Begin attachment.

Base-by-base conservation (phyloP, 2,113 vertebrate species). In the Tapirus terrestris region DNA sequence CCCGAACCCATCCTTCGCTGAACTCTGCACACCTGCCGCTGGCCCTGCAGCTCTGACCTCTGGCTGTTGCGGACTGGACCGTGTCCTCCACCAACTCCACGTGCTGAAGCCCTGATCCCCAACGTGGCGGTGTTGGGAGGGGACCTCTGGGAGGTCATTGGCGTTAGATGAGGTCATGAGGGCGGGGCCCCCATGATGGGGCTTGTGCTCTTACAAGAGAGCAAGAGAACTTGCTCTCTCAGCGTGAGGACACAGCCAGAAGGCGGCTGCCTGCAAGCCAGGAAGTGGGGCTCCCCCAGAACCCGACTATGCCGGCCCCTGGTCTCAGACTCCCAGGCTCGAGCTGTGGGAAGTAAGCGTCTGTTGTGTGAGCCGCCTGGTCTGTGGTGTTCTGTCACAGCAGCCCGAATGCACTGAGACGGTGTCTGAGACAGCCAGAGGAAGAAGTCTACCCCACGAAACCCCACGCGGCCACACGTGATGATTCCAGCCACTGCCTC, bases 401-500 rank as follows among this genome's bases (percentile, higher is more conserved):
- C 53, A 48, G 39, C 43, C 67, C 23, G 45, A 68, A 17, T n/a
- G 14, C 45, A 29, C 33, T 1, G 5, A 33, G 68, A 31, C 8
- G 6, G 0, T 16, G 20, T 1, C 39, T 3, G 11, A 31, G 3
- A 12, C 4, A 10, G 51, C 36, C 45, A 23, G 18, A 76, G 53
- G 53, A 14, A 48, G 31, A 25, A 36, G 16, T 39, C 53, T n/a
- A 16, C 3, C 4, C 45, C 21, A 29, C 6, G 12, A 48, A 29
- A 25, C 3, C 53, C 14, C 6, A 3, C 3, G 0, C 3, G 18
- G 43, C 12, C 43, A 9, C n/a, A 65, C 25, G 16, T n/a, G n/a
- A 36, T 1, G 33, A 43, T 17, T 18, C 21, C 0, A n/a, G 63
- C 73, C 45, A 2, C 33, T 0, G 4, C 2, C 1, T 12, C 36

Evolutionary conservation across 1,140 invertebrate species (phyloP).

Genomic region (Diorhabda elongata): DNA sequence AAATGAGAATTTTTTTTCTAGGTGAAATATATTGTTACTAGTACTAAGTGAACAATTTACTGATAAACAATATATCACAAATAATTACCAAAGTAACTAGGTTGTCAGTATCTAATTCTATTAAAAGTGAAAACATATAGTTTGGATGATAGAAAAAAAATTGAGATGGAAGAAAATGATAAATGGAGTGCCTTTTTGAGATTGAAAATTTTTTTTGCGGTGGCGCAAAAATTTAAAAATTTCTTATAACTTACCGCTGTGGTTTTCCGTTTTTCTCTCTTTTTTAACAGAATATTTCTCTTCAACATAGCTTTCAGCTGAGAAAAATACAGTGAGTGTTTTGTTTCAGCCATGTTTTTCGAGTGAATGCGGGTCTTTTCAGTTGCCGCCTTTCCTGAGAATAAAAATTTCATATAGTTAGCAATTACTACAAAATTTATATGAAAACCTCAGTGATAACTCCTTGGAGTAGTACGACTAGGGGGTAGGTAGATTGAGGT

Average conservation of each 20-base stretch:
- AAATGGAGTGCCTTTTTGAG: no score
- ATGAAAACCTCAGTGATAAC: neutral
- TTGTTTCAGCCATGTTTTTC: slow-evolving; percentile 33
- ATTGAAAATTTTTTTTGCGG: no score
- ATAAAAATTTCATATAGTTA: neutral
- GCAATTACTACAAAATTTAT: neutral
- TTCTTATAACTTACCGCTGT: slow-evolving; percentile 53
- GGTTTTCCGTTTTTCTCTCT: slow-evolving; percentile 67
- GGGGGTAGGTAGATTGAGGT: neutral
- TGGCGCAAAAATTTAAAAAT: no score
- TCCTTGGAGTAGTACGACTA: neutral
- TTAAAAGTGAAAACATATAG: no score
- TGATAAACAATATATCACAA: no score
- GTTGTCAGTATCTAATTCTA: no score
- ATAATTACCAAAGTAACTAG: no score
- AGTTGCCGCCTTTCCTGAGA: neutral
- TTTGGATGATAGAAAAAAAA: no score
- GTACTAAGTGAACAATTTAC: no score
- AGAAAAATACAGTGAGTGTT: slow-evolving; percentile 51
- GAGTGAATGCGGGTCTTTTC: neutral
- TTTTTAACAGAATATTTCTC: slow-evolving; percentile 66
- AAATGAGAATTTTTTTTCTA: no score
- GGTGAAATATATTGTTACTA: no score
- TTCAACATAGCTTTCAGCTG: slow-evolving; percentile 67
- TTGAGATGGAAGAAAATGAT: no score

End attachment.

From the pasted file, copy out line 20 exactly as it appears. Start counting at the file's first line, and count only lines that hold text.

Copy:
- GCAATTACTACAAAATTTAT: neutral